The Republican Party in 1969
THE REPUBLICAN party has almost always been the more conservative, in both the positional and ideational senses, of the two major national parties in the United States. But like its Democratic rival, the Republican party has never been ideologically monolithic.
Somewhat arbitrarily and impressionistically, I have categorized the elements that made up the Republican party in the 1960s into four major and more or less enduring political groups: stalwarts, fundamentalists, moderates, and progressives. Ideology entered into the formation of each of these groups, although each also rose out of shared regional and economic interests, personal and what may be called tribal loyalties, and agreements on political strategy. The groups had no formal structures, overlapped around their edges, and fluctuated through time in size and influence. Some party leaders moved without much sign of strain from one group to another as political interests or personal associations dictated. Nevertheless, this scheme of classification will provide a useful preliminary guide to the frequently heated intraparty differences that affected policy development through the Nixon and Ford administrations. 1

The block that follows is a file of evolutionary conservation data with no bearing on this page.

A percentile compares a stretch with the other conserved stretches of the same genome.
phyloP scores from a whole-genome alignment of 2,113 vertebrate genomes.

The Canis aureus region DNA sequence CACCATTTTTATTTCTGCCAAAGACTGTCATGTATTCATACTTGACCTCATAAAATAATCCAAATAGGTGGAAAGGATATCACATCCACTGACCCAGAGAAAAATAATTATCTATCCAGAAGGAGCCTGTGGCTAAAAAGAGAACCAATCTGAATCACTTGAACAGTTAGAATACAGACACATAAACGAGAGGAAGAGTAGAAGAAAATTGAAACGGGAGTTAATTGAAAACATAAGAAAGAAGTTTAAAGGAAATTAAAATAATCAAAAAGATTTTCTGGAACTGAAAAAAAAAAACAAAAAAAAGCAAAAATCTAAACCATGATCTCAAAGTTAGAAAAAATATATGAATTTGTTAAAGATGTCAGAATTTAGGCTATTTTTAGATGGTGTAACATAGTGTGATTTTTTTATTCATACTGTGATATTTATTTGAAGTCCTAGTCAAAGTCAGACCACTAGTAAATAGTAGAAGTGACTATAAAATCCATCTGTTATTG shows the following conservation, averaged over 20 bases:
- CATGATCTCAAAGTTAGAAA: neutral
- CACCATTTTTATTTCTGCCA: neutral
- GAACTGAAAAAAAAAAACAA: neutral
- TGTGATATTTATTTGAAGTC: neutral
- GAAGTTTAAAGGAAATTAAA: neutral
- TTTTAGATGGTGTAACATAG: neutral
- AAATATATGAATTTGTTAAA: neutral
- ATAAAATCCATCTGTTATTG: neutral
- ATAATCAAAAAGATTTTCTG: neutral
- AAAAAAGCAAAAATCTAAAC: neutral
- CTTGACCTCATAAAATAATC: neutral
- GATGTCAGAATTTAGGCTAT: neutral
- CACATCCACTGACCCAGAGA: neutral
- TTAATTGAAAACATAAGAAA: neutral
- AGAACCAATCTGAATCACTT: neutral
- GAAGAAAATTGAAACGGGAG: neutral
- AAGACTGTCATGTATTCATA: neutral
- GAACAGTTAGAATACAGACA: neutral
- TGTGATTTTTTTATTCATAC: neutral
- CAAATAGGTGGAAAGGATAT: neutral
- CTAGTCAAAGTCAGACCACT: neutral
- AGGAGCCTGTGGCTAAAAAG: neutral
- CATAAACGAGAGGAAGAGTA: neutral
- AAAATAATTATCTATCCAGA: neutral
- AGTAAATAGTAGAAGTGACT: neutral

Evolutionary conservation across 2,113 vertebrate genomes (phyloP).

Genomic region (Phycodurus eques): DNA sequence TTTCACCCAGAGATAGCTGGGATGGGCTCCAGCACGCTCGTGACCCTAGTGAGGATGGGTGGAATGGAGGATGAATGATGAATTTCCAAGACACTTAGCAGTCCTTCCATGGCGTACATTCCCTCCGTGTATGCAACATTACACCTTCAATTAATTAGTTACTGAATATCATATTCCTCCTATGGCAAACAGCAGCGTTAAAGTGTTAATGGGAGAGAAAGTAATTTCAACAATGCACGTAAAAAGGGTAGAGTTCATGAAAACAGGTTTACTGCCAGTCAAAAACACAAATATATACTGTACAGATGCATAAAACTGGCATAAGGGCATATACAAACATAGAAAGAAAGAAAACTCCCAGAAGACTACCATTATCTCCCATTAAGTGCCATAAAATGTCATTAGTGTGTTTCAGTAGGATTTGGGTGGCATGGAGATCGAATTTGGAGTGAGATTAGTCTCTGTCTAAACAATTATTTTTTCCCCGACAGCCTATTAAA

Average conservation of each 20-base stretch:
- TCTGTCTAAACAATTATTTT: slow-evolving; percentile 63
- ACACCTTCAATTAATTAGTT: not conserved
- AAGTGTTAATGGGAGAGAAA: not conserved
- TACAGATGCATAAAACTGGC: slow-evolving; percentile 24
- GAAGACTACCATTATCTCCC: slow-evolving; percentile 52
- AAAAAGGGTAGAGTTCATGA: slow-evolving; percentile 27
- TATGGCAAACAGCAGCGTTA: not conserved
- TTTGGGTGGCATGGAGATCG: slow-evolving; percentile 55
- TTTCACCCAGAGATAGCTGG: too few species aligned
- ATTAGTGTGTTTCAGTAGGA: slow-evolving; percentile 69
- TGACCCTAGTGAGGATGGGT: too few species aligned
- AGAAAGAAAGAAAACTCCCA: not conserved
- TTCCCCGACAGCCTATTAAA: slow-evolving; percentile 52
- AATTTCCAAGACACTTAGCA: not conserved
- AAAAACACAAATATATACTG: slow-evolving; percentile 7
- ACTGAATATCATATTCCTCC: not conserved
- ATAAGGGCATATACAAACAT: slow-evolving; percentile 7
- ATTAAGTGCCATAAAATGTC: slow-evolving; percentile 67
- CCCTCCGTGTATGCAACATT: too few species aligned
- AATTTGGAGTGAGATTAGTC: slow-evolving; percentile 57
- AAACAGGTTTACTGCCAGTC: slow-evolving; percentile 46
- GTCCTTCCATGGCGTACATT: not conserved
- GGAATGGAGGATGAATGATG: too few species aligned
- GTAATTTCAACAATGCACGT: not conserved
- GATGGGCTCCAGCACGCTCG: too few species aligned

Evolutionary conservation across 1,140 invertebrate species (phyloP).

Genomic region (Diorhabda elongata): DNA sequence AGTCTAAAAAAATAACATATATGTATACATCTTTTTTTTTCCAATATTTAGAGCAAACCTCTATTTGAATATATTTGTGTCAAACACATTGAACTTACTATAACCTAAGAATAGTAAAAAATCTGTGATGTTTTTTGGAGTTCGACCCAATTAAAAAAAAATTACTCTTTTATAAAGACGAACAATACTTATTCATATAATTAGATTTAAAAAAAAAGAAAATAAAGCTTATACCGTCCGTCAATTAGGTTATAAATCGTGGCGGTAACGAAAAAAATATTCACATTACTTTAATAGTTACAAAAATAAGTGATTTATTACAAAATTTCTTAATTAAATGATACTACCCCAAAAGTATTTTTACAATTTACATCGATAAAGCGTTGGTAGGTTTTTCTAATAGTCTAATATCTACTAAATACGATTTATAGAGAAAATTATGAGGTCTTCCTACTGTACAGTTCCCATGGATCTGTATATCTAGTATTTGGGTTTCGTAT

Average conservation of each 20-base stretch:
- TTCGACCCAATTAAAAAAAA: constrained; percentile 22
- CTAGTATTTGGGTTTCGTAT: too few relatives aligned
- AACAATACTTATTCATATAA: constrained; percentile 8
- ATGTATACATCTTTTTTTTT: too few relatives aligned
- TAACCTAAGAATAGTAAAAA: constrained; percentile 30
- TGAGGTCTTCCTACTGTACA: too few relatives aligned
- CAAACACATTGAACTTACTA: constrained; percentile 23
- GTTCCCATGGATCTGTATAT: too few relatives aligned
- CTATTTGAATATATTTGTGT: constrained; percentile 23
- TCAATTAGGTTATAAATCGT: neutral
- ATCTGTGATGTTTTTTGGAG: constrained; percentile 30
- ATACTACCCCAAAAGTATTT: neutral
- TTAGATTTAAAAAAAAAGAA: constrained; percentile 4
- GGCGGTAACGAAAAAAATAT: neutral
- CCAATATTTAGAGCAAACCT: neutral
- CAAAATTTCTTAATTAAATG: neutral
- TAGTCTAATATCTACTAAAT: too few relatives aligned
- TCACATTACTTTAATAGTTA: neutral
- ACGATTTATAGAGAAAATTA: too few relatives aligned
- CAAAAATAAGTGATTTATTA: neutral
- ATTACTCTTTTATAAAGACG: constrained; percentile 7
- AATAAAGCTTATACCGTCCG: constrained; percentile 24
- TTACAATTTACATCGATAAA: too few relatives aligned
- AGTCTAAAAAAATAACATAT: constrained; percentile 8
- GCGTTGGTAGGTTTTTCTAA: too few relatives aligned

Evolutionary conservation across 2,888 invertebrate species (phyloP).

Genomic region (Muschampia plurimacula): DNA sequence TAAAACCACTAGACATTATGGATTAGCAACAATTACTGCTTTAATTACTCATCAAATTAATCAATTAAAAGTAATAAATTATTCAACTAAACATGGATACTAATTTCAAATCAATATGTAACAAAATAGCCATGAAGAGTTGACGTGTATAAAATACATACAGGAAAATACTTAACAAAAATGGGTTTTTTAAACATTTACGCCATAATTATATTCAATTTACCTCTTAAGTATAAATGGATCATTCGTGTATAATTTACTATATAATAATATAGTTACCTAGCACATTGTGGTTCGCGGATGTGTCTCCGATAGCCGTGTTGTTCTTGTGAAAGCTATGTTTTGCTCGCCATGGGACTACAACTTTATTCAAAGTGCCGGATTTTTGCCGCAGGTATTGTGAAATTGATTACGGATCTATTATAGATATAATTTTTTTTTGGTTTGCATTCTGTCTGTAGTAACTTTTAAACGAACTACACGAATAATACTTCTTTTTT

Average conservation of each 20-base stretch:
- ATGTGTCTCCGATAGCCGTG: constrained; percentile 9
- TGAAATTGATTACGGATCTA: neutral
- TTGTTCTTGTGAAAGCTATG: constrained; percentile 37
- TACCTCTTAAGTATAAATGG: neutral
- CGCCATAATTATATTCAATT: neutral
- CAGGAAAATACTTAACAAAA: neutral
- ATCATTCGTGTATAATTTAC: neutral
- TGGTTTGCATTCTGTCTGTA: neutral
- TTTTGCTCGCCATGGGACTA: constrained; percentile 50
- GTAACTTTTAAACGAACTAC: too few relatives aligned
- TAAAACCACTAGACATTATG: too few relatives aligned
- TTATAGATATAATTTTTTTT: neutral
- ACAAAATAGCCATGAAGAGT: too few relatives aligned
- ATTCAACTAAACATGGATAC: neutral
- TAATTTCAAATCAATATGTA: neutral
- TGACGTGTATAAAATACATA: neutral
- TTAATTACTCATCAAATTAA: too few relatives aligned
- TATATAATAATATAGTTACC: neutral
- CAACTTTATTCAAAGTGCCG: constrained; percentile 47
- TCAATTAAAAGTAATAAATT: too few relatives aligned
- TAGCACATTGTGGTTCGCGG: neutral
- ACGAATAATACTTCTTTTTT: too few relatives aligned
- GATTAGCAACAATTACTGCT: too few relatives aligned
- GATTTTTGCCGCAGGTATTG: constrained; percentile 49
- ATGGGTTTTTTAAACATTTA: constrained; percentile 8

The stalwarts rose from the tradition of small-town, middle-class Protestant society that, through the Republican party, dominated American politics during the final third of the nineteenth century.